Recovery Sessions

February 25, 2016

Photo Credit: NAZ Elite via Instagram 

 

I recently had a discussion with an athlete regarding their effort levels for a recovery run session. As an athlete who’s goal is to go fast, it can be difficult to grasp the notion that sometimes you need to go slow to go fast. We all have egos! Take a step back and look at the ultimate goal: go as fast as humanly possible on race day. In order to achieve this goal we need to get the most out of our key sessions. To do that we need to recovery properly and that means going easy when you’re supposed to. So, how easy should a prescribed recovery session be?

 

When and Why?

Recovery sessions are strategically placed within a microcycle and typically follow a high intensity or key session(s). Training easier on your recovery days will allow for better/stronger key sessions, promote soft tissue durability and of course recover for what’s to come. The unnecessary training stress caused by going too hard during recovery sessions decreases your adaptation during the micro, meso and ultimately macrocycle. If you can’t tap into your true potential in training because you’re more fatigued than planned, you’re limiting yourself on race day. Remember, we need to exceed the demands of racing in training.

 

Pace

Don’t necessarily just aim to run slow. Slow is a relative term and it can still be hard if you’re very fatigued. Run easy. If running slow doesn’t feel easy, you’re going too fast. Keep in mind that there’s a clear distinction between slow and easy. You need to be sure it feels easy. If you can’t speak complete paragraphs while you’re running, you need to slow down.

 

Cadence

If you’re on the bike, aim for 90-95 RPM for your recovery sessions. If it’s a recovery run, count your left foot strikes for 15 seconds. Your goal is 22 or higher.

 

RPE

From an RPE-perspective, start a recovery session @ 1/10 and increase the effort as you feel. Do not exceed a 5/10 effort. If you go harder than that, you’ll probably be floating up into the Gray Zone (just under Z1). Gray Zone training is worthless because it isn’t easy enough to get the benefits of a recovery session and you aren’t going hard enough to elicit solid aerobic/anaerobic adaptation.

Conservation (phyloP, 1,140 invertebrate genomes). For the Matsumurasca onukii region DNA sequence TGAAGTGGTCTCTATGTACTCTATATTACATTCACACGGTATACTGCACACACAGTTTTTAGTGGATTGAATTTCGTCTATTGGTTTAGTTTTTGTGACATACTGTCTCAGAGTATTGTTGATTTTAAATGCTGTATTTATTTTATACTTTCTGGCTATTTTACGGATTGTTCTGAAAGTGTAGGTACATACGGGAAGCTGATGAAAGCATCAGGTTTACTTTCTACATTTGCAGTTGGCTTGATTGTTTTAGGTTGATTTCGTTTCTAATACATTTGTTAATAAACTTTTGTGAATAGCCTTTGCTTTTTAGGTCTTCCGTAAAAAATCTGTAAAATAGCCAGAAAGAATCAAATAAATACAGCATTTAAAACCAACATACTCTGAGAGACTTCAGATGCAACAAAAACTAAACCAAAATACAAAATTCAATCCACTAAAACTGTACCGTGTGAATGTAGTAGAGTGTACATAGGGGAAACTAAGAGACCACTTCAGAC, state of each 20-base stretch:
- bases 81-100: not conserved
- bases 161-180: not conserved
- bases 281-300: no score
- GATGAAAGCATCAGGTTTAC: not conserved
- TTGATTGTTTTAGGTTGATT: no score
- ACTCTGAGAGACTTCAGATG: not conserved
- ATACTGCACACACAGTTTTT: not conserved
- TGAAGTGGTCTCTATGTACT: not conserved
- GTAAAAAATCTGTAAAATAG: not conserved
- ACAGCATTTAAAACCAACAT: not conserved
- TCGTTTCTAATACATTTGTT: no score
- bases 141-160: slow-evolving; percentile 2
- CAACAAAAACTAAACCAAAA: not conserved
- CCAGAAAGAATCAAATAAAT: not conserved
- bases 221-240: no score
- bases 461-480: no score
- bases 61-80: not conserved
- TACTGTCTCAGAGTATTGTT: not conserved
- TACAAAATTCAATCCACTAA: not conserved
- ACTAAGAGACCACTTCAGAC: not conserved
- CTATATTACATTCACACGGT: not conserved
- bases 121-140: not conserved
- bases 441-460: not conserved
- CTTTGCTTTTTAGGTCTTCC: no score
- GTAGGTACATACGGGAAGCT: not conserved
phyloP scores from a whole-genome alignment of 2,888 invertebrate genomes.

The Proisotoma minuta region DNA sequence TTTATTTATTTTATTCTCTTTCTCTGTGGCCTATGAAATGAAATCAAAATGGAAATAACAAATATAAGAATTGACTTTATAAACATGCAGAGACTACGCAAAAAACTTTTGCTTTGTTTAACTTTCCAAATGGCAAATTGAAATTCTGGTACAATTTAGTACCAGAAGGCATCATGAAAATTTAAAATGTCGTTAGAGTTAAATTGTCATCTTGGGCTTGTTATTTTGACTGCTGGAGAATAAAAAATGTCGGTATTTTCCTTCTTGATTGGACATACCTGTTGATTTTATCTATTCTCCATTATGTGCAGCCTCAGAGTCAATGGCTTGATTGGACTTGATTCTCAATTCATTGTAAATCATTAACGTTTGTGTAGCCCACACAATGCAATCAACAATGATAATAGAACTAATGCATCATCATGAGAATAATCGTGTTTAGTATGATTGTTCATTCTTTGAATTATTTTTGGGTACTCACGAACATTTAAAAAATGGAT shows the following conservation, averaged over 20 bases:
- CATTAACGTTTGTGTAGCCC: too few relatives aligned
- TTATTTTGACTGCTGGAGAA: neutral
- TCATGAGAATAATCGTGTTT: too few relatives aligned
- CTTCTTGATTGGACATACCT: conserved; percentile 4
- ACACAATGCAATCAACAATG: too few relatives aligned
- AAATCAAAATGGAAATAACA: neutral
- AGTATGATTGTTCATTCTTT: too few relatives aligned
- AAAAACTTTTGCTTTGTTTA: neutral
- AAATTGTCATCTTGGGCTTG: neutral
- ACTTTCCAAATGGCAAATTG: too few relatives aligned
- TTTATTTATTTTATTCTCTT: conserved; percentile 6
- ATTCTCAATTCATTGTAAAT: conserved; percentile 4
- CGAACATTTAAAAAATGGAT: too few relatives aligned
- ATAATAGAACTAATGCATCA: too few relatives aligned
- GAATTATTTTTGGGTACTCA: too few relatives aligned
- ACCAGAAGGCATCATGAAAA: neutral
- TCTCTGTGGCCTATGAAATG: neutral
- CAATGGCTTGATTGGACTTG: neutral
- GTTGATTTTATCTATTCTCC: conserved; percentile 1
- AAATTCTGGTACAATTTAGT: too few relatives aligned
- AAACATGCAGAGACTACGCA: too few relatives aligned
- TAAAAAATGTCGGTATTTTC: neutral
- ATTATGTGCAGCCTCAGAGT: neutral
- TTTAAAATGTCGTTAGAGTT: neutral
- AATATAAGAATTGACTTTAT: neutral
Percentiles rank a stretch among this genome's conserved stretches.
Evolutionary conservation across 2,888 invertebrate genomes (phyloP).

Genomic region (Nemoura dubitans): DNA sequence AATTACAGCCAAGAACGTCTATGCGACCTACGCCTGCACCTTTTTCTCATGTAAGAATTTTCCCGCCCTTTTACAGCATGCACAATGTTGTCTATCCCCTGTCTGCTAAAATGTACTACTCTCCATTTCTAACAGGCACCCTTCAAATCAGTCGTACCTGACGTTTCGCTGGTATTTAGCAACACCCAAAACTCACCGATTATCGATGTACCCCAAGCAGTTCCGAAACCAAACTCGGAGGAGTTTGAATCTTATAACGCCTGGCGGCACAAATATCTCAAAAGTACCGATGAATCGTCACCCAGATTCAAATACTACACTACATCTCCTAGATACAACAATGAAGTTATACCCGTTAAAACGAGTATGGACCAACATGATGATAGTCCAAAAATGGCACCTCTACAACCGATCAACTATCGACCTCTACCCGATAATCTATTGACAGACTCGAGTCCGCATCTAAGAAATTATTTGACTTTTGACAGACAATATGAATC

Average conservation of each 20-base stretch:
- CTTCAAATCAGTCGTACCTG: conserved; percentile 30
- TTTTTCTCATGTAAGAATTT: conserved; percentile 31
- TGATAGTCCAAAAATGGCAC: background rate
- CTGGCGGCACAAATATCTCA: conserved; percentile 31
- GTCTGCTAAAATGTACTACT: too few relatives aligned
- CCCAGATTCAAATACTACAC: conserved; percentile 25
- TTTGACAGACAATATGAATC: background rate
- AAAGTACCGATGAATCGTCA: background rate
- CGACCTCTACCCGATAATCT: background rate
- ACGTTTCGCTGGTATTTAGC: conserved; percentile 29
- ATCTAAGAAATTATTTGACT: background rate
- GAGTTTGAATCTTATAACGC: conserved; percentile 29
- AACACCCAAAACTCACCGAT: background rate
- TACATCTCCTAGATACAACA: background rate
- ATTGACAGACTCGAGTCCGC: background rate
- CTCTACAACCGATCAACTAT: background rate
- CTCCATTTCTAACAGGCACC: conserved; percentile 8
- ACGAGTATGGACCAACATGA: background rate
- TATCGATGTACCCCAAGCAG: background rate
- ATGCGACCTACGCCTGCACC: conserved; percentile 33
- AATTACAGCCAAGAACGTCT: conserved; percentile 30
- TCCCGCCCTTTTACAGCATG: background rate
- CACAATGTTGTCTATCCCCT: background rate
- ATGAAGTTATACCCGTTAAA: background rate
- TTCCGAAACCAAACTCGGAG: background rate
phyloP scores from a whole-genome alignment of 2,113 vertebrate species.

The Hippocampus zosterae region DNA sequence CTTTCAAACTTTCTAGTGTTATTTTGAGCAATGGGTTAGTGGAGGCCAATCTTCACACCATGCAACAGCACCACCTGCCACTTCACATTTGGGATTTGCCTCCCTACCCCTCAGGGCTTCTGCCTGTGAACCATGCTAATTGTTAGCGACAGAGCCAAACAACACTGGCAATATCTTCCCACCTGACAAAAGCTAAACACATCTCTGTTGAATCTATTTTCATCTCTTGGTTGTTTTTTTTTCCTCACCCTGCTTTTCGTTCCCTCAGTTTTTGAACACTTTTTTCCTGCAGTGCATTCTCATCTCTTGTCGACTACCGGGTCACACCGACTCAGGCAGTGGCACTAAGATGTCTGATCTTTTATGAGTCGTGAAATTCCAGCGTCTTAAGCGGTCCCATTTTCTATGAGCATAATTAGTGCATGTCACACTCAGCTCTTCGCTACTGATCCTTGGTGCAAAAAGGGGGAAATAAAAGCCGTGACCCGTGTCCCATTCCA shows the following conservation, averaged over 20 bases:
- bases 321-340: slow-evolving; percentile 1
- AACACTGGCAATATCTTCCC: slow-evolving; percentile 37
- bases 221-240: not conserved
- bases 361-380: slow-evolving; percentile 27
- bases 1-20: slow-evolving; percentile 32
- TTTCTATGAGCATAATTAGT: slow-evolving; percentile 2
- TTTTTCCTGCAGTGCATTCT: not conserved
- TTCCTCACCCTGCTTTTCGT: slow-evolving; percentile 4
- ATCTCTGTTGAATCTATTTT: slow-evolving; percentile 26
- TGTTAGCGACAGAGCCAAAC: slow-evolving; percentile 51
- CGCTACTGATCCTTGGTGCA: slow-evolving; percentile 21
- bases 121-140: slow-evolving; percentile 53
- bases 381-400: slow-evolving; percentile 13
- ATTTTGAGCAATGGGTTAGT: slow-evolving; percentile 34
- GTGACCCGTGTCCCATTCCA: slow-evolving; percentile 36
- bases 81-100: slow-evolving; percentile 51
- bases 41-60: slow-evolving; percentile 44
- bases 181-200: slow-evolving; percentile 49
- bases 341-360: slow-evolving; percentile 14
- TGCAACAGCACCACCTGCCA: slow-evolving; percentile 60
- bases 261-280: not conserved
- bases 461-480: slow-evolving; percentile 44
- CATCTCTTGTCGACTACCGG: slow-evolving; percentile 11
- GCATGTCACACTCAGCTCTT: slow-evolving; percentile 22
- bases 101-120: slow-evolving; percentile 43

Wait, what zone?

Take a look back at your training log or TrainingPeaks account and ask yourself if you truly went easy during your recovery sessions. If you struggled, try simplifying your HR training zones. Having only four distinct HR zones makes it easier to stay on target. I prescribe my athletes just four HR training zones:

ZR (easy)

Z1 (aerobic/ironman effort)

Z2 (tempo/70.3 effort)

Z3 (time trial/best effort)

 

Accountability

If you have a planned key session and you wake up feeling like you just don’t have it and need a day to recover, you need to ask yourself what you did wrong in the days or hours leading up to that session. What caused you to feel lethargic? Listening to your body is a good thing, but so is accountability. Did you get poor sleep the night before a key training session or big training weekend? Did you get sloppy with your fueling or daily nutrition? Did you chase a Strava segment during your recovery run or ride? Fix it. I understand that we have lives outside of sport and we all get sick. It happens. But, don’t reward yourself with an off day because you’re listening to your body when it says that you don’t have the energy to train due to your poor choices.

 

Adhere to your plan and keep it simple. Be honest with yourself, communicate with your coach and fix the problem while you’re still injury-free because consistency is king!

Share on Facebook
Share on Twitter
Please reload

Featured Posts

A Hierarchy of Aero

February 14, 2018

1/3
Please reload

Recent Posts

April 23, 2019

January 14, 2019

Please reload

Archive